Under visible light a platypus’s extremely dense fur — which insulates and protects them in cold water — is a drab brown, so the trippy glow revealed under UV light on a stuffed museum specimen was a big surprise.
Biofluorescence — absorbing and re-emitting light as a different color — is widespread in fish, amphibians, birds and reptiles. But the trait is much rarer in mammals, and this is the first evidence of biofluorescence in egg-laying mammals, also known as monotremes, scientists reported in a new study.
Prior to this discovery, biofluorescence was known in only two mammals: flying squirrels, which are placental mammals, and opossums, which are marsupials, according to the study, published online Oct. 15 in the journal Mammalia.
Study co-author Allison Kohler, a doctoral candidate in the Texas A&M University Wildlife and Fisheries Department in College Station, Texas, had previously tested museum specimens of flying squirrels and found that all three North American species — the northern flying squirrel (Glaucomys sabrinus), the southern flying squirrel (Glaucomys volans) and the Humboldt’s flying squirrel (Glaucomys oregonensis) — glowed bright pink in UV light. Kohler, then an undergraduate at Northland College in Ashland, Wisconsin, and her colleagues reported their results on Jan. 23, 2019, in the Journal of Mammalogy.
While testing the flying squirrel museum specimens for signs of biofluorescence, they decided to look at other mammal species in the same collections too, according to a statement.
"We were preparing for our second day at the Field Museum in Chicago to document biofluorescence in New World flying squirrels, and I started wondering how broadly distributed this trait might be within the animal kingdom," said Erik Olson, co-author of the new study and an associate professor of natural resources at Northland College. The researchers knew that platypuses — like flying squirrels — were active at night and during twilight, when an eerie glow would be visible. This made platypuses promising candidates for finding biofluorescence in monotremes, Olson told Live Science in an email.
"Plus, who doesn’t want to examine a platypus specimen?" he added. "We all agreed that we should explore this idea."
Platypuses are semiaquatic and live in eastern Australia, and they are such a peculiar hodgepodge of body parts that they seem cobbled together from unrelated animals; so perhaps fittingly, their scientific name, Ornithorhynchus anatinus, means bird-snouted flat-foot, according to London's Natural History Museum (NHM).
These oddball mammals have furry bodies; flat and hairless beaver-like tails; webbed feet (males also have spurs on their hind legs that are loaded with venom); and broad bills like a duck's. When 19th-century Europeans first saw preserved skins of these strange-looking creatures, many experts thought the animal was a taxidermy hoax, with a duck's beak sewn to a mole's body, according to NHM.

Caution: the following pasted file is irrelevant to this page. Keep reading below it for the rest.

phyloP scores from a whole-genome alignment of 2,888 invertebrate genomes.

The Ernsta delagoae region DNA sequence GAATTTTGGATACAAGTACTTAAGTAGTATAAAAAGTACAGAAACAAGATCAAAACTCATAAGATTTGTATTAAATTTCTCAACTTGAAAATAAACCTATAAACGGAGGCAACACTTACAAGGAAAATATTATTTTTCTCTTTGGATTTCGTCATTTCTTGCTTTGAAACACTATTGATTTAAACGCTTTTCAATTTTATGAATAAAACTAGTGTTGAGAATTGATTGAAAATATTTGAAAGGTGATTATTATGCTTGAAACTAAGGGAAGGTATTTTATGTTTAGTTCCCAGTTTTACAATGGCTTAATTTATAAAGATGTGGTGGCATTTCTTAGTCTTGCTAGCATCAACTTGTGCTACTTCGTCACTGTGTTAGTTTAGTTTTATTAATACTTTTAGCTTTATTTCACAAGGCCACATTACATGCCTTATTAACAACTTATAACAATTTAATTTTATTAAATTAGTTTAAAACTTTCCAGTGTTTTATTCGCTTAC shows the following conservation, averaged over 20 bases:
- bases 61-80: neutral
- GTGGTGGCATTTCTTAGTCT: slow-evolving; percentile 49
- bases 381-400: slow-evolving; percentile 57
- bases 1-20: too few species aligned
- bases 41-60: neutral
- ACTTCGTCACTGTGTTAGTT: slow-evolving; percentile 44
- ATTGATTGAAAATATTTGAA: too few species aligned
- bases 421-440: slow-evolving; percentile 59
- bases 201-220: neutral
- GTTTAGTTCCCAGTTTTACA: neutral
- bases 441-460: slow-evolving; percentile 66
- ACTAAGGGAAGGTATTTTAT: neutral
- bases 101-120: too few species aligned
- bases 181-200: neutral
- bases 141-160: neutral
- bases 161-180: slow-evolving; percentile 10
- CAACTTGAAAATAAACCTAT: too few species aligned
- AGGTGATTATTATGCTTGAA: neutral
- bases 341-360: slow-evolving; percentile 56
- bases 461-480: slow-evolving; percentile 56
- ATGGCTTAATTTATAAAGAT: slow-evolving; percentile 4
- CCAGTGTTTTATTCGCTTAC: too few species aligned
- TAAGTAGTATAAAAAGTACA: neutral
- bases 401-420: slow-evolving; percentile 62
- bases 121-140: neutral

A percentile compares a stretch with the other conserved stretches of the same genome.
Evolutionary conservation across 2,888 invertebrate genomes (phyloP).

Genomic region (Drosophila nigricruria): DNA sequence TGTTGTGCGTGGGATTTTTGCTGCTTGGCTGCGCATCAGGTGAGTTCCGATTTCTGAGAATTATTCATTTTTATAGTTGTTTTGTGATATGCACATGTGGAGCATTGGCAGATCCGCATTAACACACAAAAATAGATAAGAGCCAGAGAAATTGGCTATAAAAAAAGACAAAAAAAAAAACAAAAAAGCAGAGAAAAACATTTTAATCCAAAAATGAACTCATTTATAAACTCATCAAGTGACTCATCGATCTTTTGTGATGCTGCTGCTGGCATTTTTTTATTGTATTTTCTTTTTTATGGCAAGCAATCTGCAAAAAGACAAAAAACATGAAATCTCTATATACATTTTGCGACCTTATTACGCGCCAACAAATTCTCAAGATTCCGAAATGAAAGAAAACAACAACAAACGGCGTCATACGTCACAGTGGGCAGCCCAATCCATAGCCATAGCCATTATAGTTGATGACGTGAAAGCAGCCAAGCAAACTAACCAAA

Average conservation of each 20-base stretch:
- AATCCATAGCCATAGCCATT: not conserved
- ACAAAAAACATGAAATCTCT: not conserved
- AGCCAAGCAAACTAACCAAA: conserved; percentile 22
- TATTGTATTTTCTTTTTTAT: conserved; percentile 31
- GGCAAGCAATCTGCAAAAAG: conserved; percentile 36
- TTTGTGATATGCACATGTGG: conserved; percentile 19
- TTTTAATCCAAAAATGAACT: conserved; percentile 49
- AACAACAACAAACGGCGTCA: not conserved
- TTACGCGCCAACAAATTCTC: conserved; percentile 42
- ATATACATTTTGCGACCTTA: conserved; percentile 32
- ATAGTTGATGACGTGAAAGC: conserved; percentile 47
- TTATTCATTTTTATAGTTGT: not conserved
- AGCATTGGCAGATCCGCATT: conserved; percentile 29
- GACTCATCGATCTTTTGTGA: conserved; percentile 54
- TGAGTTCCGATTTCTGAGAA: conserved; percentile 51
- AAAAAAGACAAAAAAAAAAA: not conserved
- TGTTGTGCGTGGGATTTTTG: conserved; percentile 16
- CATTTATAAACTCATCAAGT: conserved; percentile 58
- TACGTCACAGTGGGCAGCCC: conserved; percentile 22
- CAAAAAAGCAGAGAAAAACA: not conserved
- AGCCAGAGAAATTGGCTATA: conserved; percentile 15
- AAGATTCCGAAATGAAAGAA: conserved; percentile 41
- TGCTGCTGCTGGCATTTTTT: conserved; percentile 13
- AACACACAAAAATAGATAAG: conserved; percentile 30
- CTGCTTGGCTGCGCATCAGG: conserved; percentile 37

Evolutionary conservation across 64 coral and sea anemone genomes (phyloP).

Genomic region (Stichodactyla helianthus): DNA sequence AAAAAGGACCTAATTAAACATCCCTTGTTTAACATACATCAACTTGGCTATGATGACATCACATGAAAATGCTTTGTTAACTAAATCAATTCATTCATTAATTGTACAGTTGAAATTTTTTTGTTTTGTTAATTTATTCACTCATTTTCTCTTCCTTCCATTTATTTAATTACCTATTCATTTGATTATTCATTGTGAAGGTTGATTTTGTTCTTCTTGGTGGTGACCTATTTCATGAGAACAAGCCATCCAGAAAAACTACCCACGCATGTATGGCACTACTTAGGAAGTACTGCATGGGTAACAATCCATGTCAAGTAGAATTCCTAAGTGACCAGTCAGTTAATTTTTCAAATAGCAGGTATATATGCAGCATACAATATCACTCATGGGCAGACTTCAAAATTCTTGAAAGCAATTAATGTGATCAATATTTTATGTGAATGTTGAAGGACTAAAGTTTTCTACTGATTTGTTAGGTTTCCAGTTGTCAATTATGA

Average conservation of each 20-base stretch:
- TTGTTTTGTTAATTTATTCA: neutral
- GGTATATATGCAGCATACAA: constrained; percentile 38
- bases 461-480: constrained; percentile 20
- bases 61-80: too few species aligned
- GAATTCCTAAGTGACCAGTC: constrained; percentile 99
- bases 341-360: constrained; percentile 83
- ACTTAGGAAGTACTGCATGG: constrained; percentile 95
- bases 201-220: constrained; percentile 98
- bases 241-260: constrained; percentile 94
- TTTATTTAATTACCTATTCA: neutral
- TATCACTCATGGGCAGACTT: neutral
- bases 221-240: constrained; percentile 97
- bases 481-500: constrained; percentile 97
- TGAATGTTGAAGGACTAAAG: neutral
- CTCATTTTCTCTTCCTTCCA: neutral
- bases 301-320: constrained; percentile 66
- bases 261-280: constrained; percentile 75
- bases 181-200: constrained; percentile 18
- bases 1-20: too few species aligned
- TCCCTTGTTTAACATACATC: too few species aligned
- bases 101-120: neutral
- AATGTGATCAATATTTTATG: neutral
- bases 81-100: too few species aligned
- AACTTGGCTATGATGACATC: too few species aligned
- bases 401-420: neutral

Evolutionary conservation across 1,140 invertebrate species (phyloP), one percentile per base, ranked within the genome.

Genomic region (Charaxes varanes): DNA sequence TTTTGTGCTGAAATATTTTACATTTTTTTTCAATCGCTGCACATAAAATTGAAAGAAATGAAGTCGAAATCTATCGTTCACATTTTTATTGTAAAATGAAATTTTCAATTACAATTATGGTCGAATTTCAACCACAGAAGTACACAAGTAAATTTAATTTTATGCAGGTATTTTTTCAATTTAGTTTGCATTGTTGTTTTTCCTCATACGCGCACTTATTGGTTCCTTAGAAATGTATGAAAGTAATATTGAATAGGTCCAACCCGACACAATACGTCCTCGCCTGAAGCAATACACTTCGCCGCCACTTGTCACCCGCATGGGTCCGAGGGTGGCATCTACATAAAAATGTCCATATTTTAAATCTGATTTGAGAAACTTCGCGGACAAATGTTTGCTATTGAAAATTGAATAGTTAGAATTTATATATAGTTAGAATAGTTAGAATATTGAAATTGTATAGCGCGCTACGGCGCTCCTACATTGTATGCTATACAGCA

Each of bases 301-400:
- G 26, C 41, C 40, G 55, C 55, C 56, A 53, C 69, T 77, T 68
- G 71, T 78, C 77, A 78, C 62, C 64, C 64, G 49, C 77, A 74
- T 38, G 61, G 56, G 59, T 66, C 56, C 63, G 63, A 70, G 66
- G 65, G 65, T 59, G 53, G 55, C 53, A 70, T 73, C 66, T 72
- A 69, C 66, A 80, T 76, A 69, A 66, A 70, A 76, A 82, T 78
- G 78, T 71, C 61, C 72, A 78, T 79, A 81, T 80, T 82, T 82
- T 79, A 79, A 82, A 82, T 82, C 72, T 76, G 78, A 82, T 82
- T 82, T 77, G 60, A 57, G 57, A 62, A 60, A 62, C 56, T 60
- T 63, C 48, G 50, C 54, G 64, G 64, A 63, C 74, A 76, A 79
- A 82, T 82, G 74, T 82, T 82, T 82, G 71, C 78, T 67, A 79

The discovery of platypuses' fluorescent glow came from two specimens from Tasmania, Australia, in the collection of The Field Museum in Chicago. Both specimens — one male and one female — displayed the glow, according to the study. The scientists then tested a third specimen at the University of Nebraska State Museum in Lincoln, Nebraska; that platypus, a male, had been collected in New South Wales, Australia. It also glowed green in UV light.
The greenish-bluish color displayed a similar pattern and intensity in the male and female platypuses, suggesting it isn't a sexual trait tied to reproduction, the researchers reported.
Platypuses navigate their twilit, aquatic environments through mechanoreception, the detection of mechanical stimuli such as touch and sound, and electrostimulation, the perception of natural electrical signals. Because they don't rely heavily on sight, it's possible that their biofluorescence is not used to communicate with each other, but to reduce their visibility to predators, as in the case in some biofluorescent crustaceans.
"If there is an ecological function, it likely has to do with interactions between platypuses and other species," such as predators, Olson said in the email. "However, there is a possibility that the trait has little or no ecological function. Only further research can tell," Olson said.
Discovering the platypus's secret glow also sheds light on this trait in mammals, revealing that it's not just a few highly specialized species that glow in the dark.
"Instead, it appears across the phylogeny," the scientists reported.
These biofluorescent mammals occupy diverse ecosystems spanning three continents. And now, with the addition of the platypus, they represent all of the major mammalian lineages; placental mammals, marsupials and monotremes. One possible explanation is that mammal biofluorescence, rare though it is, may be an ancestral trait that emerged early in the group's family tree, according to the study.
"Our discovery of this trait reminds us that the natural world is still full of mysteries," Olson said. "Hopefully, our work shines a light on this unique and near threatened species."
Originally published on Live Science.
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Mindy Weisberger is an editor at Scholastic and a former Live Science channel editor and senior writer. She has reported on general science, covering climate change, paleontology, biology, and space. Mindy studied film at Columbia University; prior to Live Science she produced, wrote and directed media for the American Museum of Natural History in New York City. Her videos about dinosaurs, astrophysics, biodiversity and evolution appear in museums and science centers worldwide, earning awards such as the CINE Golden Eagle and the Communicator Award of Excellence. Her writing has also appeared in Scientific American, The Washington Post and How It Works Magazine.